Simultaneous positron emission tomography-magnetic resonance imaging (PET-MRI) is an emerging technology providing both anatomical and functional images without increasing the scan time. Compared to the traditional PET/computed tomography imaging, it also exposes the patient to significantly less radiation and provides better anatomical images as MRI provides superior soft tissue characterization. Using PET-MRI, we aim to study interactions between cartilage composition and bone function simultaneously, in knee osteoarthritis (OA).In this article, bone turnover and remodeling was studied using [18F]-sodium fluoride (NaF) PET data. Quantitative MR-derived T1? relaxation times characterized the biochemical cartilage degeneration. Sixteen participants with early signs of OA of the knee received intravenous injections of [18F]-NaF at the onset of PET-MR image acquisition. Regions of interest were identified, and kinetic analysis of dynamic PET data provided the rate of uptake ( Ki) and the normalized uptake (standardized uptake value) of [18F]-NaF in the bone. Morphological MR images and quantitative voxel-based T1? maps of cartilage were obtained using an atlas-based registration technique to segment cartilage automatically. Voxel-by-voxel statistical parameter mapping was used to investigate the relationship between bone and cartilage.Increases in cartilage T1?, indicating degenerative changes, were associated with increased turnover in the adjoining bone but reduced turnover in the nonadjoining compartments. Associations between pain and increased bone uptake were seen in the absence of morphological lesions in cartilage, but the relationship was reversed in the presence of incident cartilage lesions.This study shows significant cartilage and bone interactions in OA of the knee joint using simultaneous [18F]-NaF PET-MR, the first in human study. These observations highlight the complex biomechanical and biochemical interactions in the whole knee joint in OA, which potentially could help assess therapeutic targets in treating OA.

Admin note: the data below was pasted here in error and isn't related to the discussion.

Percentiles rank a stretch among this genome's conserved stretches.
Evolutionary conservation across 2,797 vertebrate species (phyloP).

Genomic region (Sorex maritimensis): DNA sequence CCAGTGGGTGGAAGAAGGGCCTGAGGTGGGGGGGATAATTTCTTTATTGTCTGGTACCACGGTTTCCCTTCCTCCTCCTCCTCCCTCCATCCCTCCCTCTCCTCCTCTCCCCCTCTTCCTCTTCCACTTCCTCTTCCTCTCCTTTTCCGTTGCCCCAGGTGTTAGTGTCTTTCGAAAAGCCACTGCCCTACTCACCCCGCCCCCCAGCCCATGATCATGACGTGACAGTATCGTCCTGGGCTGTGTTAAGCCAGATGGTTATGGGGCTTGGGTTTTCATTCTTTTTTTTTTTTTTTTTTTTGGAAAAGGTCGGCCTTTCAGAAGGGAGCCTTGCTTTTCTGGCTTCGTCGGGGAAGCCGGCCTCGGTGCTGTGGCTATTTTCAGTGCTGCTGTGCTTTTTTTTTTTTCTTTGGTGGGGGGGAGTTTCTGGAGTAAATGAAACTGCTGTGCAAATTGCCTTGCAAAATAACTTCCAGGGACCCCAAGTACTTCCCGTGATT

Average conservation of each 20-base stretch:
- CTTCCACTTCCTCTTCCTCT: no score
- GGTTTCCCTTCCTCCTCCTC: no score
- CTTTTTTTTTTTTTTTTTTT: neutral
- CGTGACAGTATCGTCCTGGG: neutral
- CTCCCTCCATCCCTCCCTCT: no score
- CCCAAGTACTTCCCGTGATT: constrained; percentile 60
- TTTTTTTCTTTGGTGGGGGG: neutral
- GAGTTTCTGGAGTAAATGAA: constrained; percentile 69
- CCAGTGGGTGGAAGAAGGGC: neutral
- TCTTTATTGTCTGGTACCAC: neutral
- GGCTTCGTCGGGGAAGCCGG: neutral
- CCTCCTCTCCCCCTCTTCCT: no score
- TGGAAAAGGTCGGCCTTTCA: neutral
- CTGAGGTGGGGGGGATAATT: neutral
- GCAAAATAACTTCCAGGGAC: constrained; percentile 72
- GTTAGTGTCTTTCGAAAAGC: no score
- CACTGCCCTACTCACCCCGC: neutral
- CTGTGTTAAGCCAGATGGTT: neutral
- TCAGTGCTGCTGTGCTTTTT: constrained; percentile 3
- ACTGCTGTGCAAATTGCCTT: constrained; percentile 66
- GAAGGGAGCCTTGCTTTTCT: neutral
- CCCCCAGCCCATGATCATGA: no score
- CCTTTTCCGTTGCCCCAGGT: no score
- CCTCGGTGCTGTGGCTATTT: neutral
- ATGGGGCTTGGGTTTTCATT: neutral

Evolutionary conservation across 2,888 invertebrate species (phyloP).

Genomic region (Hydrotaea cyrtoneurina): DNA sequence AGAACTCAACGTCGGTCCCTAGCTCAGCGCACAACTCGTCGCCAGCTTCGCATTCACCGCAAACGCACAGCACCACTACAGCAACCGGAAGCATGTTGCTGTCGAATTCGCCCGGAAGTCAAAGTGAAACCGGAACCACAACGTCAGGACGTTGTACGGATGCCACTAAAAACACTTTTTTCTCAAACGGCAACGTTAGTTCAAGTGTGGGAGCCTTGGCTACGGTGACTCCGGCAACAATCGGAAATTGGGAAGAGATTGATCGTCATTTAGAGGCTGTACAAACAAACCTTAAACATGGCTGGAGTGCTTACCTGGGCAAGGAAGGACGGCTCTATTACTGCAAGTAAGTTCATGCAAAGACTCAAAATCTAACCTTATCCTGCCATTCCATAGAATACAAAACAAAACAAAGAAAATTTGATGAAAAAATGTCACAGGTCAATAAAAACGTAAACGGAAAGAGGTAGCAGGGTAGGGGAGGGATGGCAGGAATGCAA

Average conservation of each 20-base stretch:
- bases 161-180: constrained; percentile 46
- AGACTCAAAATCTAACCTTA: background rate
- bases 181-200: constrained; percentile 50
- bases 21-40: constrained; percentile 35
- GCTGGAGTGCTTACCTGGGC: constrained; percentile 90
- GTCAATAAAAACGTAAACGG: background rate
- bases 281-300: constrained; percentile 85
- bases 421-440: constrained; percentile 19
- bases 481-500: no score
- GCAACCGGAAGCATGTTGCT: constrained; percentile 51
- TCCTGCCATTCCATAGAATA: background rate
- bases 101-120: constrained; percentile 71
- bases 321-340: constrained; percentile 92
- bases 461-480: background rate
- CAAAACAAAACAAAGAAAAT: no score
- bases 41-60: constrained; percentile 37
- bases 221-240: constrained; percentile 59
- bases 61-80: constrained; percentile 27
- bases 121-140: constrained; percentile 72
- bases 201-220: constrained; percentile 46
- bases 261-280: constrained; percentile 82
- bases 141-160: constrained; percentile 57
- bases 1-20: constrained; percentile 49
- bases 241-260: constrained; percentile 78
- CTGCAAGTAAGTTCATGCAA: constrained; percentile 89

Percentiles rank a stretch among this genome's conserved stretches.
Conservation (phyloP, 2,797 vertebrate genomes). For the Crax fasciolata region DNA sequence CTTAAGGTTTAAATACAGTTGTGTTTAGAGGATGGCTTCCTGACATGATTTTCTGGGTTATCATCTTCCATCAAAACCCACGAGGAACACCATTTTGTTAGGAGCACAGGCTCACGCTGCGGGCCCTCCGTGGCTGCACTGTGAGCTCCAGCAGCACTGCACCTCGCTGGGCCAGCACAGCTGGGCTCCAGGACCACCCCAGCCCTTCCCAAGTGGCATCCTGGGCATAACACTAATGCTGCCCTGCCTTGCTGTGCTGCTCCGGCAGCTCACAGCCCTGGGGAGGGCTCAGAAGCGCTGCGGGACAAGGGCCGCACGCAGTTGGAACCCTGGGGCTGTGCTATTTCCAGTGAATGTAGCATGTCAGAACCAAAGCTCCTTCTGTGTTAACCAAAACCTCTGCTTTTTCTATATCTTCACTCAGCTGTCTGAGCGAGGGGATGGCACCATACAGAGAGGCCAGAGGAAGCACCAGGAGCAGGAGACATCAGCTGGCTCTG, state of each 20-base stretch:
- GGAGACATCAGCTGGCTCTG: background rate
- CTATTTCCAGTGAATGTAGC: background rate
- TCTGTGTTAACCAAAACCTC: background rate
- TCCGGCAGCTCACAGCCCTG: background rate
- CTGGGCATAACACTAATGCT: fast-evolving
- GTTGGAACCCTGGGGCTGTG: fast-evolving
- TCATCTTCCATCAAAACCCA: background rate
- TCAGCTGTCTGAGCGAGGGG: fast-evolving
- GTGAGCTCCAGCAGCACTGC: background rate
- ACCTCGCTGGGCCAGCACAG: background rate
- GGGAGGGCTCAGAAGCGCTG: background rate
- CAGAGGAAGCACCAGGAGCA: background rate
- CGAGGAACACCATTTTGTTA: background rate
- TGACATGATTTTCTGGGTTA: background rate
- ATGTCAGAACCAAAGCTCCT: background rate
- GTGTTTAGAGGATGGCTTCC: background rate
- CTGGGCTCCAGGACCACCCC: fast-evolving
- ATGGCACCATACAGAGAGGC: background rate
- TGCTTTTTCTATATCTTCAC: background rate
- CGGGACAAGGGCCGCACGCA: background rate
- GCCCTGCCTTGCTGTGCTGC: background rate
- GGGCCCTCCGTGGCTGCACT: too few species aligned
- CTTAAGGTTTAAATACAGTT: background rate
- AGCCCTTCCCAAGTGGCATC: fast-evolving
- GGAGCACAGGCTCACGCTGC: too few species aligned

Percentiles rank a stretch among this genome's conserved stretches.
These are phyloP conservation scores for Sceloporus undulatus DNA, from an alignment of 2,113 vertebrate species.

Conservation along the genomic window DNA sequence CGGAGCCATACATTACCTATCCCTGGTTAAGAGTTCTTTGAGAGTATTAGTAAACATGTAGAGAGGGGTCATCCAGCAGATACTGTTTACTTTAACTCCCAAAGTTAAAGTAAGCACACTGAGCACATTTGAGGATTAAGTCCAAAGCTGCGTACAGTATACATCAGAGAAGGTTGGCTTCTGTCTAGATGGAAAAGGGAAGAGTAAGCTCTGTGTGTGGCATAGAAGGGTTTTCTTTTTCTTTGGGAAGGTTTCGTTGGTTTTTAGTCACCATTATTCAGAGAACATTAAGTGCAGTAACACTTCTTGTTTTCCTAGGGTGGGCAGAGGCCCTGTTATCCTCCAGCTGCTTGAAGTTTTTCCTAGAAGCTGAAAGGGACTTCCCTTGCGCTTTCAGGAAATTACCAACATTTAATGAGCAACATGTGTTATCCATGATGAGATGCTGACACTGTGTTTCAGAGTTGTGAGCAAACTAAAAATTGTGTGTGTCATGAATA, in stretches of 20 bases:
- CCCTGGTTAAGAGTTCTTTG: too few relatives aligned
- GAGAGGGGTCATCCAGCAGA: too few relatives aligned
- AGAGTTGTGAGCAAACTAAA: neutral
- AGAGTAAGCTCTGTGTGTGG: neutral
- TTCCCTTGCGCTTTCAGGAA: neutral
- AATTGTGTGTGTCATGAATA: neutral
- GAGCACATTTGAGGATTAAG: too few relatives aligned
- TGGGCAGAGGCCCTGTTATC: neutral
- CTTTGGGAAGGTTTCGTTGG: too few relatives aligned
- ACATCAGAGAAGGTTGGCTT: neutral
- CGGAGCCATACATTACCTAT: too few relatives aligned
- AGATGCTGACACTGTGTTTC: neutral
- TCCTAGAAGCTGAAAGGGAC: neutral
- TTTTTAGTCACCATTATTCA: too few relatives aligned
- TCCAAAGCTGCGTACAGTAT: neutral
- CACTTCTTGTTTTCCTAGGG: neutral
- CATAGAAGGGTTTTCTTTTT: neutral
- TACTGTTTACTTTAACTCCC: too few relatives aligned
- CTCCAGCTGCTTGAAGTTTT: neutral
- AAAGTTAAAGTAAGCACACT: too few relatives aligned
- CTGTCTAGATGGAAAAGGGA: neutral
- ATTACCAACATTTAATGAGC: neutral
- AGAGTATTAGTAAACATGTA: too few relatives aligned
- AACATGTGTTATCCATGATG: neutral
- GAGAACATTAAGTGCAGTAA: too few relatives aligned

View details for DOI 10.1177/1536012116683597
View details for Web of Science ID 000394789100001
View details for PubMedID 28654417
View details for PubMedCentralID PMC5470142